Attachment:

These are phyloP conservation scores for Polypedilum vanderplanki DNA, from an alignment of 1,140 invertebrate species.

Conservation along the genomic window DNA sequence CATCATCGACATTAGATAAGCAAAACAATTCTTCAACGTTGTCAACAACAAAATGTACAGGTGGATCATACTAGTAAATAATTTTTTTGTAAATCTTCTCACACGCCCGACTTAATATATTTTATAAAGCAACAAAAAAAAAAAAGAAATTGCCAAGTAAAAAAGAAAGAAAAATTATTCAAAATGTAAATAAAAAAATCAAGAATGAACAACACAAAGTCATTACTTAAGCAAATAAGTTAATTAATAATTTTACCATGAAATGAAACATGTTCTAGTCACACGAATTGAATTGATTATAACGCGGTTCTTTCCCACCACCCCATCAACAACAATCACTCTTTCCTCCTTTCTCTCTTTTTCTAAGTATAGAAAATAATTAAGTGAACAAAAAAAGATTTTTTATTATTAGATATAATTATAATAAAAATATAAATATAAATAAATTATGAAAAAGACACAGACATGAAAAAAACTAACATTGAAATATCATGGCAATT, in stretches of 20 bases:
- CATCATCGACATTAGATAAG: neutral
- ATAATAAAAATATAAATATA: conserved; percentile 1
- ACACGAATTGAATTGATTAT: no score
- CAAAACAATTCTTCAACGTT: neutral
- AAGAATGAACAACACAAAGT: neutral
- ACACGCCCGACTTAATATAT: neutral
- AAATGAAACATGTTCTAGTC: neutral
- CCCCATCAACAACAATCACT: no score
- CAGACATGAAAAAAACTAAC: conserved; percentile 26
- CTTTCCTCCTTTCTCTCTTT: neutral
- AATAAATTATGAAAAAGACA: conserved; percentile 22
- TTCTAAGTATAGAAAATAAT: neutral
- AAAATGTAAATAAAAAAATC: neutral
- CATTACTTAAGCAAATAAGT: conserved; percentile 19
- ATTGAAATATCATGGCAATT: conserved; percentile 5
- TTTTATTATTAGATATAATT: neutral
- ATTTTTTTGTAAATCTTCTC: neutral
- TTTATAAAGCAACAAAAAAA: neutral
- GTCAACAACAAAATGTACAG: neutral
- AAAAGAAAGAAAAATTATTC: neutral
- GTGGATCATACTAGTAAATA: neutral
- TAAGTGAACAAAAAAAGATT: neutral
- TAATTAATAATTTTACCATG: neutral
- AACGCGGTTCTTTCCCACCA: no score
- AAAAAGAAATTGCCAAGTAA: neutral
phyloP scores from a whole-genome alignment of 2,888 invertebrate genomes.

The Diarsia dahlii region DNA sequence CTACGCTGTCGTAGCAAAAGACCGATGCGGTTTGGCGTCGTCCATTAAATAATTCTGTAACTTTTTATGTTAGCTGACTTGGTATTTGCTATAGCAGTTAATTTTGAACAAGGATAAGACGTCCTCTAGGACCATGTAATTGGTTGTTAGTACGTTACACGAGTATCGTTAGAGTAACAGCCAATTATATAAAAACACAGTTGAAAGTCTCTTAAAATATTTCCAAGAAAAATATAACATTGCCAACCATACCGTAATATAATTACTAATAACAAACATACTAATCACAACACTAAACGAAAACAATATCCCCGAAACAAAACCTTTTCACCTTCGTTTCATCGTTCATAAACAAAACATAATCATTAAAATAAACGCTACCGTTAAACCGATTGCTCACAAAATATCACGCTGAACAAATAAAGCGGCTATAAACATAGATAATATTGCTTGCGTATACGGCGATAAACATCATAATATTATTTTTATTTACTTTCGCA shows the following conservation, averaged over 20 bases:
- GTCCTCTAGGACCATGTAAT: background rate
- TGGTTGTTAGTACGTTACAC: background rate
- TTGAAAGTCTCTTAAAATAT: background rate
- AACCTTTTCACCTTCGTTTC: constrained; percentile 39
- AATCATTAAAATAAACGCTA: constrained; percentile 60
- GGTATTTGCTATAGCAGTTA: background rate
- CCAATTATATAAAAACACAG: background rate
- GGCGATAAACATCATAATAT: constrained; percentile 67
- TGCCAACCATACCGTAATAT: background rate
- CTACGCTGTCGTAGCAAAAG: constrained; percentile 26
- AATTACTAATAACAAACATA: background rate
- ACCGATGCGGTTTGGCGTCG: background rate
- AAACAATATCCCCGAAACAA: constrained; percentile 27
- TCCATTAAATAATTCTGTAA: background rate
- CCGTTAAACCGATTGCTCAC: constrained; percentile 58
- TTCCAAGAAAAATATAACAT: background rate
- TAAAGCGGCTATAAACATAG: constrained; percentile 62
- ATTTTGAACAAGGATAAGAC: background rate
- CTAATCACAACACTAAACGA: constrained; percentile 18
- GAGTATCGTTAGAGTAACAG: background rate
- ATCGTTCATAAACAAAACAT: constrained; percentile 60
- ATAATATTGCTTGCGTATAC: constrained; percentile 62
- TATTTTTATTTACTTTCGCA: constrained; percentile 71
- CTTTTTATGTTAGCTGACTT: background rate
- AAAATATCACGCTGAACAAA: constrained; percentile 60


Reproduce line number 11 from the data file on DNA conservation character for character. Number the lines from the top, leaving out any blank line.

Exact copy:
- CAGACATGAAAAAAACTAAC: conserved; percentile 26